Reaching Out is a Sign of Strength

Your relationship with your partner can be a protective factor against stress and adversity. Remember that counseling for marital or family concerns not related to violence by the Sailor are not required to be reported when answering question 21 on Standard Form 86 (the questionnaire for National Security Positions). For more information on psychological health treatment and security clearances, check out this Every Sailor, Every Day campaign infographic.

Controlling Your Finances Without Letting Them Control You

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The new year is here! You may feel a sense of calm and relief now that the holidays are over and you can get back into your regular routine. But perhaps your holiday spending wasn’t ideal, and you need to get back on track financially. Don’t worry! While it may take some work, fixing your finances post-holiday season isn’t an insurmountable task. “Improvement” doesn’t equal drastic changes; it could be a few small steps to help relieve some financial stress. Remembering this can help you stay on track during the process and keep your current financial situation from affecting how you see your value as a person.

People who connect their personal value with their financial state may consider a threat to their finances a huge stressor and threat to their self-worth, according to a study by Dr. Lora Park of the University of Buffalo. You’ve probably heard the phrase: “Money doesn’t buy happiness.” Achieving your definition of financial stability is important, but it won’t make other life stresses and issues disappear. A recent study by Dr. Matthew Monnot of the University of San Francisco found that human connections contribute to happiness more than money and that tying personal worth to extrinsic or external entities such as wealth can cause less satisfaction in life. A focus on intrinsic or internal needs like relationships and community can more positively impact well-being. So, while working on your relationship with your finances, work on your relationships with friends and family, too.

As you try to improve your finances after holiday spending, here are some tips from Every Sailor, Every Day campaign contributor and financial expert, Stacy Livingstone-Hoyte:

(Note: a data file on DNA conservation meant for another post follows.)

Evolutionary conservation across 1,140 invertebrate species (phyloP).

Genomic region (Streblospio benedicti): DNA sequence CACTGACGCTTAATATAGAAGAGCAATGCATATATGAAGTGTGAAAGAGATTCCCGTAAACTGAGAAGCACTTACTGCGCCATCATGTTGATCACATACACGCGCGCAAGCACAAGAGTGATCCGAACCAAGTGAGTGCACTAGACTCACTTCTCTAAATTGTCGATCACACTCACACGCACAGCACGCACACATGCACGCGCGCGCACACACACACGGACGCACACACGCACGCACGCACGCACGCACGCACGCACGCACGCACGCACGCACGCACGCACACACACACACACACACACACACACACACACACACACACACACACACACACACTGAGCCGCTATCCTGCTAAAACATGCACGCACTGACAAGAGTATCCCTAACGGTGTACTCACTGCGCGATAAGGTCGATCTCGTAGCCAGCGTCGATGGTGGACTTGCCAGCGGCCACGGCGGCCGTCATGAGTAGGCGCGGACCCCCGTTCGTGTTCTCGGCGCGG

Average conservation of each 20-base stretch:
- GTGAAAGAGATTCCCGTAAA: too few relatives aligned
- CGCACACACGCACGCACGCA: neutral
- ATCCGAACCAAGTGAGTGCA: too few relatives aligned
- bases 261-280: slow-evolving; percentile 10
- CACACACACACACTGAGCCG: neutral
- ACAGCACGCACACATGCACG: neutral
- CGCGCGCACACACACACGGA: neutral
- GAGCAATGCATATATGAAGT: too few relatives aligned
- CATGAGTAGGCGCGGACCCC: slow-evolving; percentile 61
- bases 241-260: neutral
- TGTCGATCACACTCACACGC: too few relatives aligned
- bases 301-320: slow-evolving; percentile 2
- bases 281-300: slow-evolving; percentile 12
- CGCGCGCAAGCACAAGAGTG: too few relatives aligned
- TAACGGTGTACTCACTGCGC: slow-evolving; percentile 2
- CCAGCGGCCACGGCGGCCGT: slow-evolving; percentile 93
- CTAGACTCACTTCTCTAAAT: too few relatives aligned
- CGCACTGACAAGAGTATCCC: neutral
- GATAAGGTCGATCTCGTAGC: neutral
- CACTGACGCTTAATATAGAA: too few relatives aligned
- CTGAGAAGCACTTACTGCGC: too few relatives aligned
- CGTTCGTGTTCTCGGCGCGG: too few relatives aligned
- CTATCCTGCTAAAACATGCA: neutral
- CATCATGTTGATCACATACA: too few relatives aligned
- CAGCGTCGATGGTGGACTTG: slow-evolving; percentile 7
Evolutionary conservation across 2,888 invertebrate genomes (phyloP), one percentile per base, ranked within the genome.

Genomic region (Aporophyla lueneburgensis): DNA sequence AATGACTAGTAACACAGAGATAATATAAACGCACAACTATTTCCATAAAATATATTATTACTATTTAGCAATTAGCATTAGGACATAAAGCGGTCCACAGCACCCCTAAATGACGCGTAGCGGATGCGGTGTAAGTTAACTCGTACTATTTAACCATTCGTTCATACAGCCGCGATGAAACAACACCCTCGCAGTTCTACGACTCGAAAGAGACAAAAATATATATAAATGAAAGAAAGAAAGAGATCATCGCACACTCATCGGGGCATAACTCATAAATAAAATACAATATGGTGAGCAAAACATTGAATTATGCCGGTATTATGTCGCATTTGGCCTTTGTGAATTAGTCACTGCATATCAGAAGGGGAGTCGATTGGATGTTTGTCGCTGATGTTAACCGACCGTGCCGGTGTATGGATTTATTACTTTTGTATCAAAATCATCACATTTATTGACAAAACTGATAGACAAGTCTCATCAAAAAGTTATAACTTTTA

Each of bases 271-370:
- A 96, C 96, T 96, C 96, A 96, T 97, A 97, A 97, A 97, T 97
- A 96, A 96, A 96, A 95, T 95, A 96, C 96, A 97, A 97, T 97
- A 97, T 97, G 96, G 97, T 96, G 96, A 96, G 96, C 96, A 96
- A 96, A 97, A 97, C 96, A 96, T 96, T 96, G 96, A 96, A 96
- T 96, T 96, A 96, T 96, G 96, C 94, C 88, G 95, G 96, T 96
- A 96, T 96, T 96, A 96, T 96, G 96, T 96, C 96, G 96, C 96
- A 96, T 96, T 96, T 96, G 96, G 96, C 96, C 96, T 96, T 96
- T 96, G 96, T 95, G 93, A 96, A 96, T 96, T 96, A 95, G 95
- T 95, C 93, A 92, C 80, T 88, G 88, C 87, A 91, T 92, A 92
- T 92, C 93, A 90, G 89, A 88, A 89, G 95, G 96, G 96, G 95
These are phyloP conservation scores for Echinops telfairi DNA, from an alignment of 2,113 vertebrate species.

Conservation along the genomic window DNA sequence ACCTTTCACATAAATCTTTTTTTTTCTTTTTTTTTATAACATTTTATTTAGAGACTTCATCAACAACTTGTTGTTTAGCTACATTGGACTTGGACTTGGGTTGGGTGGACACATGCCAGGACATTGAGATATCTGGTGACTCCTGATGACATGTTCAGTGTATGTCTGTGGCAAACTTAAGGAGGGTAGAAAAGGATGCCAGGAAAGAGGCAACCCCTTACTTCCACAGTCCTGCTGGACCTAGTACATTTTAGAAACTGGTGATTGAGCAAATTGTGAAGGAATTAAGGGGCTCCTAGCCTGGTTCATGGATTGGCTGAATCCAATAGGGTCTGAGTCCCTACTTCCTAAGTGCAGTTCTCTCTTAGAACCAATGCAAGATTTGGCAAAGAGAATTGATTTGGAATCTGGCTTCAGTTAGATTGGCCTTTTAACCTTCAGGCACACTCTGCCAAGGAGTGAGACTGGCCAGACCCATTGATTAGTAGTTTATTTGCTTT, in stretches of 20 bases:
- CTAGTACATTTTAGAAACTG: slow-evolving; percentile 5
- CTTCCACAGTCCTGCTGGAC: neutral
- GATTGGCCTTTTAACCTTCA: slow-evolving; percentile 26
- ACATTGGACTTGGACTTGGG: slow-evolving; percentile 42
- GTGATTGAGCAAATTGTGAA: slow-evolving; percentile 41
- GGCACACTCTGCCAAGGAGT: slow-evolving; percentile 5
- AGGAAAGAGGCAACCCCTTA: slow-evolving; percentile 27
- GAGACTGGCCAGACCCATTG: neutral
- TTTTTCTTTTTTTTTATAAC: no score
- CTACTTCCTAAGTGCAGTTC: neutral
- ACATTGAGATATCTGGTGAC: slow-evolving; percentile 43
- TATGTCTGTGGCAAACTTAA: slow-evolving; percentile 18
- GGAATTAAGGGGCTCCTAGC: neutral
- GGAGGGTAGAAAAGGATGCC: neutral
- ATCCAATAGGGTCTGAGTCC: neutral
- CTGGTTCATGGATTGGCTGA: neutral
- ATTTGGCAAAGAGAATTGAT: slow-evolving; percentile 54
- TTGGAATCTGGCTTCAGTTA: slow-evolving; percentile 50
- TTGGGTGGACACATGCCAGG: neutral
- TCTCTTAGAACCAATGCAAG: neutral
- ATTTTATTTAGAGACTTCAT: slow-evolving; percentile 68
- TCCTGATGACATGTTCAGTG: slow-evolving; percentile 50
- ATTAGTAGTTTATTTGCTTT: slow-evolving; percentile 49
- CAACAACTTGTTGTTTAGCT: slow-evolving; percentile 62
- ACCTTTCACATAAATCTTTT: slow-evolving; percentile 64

• Be proactive about understanding your spending and how to recover. Look through receipts and other records of transactions to see what you spent, make sure your statements are accurate, and then figure out how your budget needs to change so you can recover financially, get your savings in check, and avoid additional debt. If budgeting isn’t your area of expertise, Military OneSource and MilitarySaves can help!
  • Figure out the financial balance that’s right for you. Making sure bills are paid each month and saving money for the future are important, but having some of your hard-earned money set aside for the fun stuff is good, too. When working on your budget, make reasonable room for all three. Having everything categorized can help you be prepared if unexpected expenses pop up. And don’t forget that the Blended Retirement System (BRS) is available as of January 1, 2018. If eligible and opting into BRS, consider how it may affect your finances.
  • Think ahead and look for bargains. The holiday season isn’t the only time you may find yourself buying gifts. Plan ahead for birthdays, anniversaries, and other celebrations by setting reminders a month in advance so you don’t scramble at the last minute to find a gift you hadn’t budgeted for. Also consider your relationship with the recipient, and think of non-monetary gifts that may be more meaningful. Incorporate ways to save in all of your shopping. Compare prices, use coupons, and take other steps to save on gas, groceries and other daily needs.

Following these steps and others that work for you can put you on the right track to getting your finances closer to where you want them to be.  Recovering financially after the holidays is a process, but dedication and the right mindset make it minimally stressful. Creating and maintaining a budget, determining what financial security is for you, saving daily, and realizing that money doesn’t determine your worth are key steps to making the improvements you want to see in 2018.